What is person-centred counselling?
Founded in the 1940s by American psychologist Carl Rogers, person-centred counselling (also known as ‘Rogerian therapy’) is one of many humanistic approaches to counselling. Rogers believed that if a person was given the right set of parameters and conditions then they could help themselves to become their true self.
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How is person-centred counselling different from other therapies?
Many have a preconceived notion that therapy will be led by the counsellor, that when they attend a session the therapist or counsellor will diagnose the individual’s problems and direct them with a course of action to rectify any shortcomings. A person-centred therapist or counsellor will take a different approach, with the session being led by the individual as opposed to the professional.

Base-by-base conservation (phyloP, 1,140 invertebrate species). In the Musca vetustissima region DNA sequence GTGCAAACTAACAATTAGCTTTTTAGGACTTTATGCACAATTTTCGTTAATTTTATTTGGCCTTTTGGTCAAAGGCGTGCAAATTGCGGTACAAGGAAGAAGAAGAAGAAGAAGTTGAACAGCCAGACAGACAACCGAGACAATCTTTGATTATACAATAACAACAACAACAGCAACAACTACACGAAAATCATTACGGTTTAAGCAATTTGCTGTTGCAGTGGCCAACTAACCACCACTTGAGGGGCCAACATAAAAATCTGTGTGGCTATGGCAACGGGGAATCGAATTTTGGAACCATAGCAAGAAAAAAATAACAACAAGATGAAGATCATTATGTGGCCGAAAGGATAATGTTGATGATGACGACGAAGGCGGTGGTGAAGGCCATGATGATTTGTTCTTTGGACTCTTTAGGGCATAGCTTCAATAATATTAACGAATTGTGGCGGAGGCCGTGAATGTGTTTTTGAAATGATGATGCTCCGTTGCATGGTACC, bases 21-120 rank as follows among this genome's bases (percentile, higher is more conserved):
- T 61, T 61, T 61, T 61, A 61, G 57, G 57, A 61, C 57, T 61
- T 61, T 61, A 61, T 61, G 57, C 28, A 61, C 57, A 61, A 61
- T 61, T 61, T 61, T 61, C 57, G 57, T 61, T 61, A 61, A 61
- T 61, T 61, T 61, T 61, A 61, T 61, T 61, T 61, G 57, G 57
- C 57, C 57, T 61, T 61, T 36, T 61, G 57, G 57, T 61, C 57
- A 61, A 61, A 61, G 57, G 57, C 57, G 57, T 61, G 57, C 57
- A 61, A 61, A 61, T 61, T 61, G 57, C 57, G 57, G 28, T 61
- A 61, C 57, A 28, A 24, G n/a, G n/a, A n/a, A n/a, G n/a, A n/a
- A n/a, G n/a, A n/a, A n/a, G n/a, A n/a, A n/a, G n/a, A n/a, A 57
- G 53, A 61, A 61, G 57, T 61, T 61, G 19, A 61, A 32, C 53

This approach allows the individual to explore their own issues, beliefs, feelings, worldview, and behaviours in order to become more self-aware, ultimately achieving full independence which will lead to self-actualisation.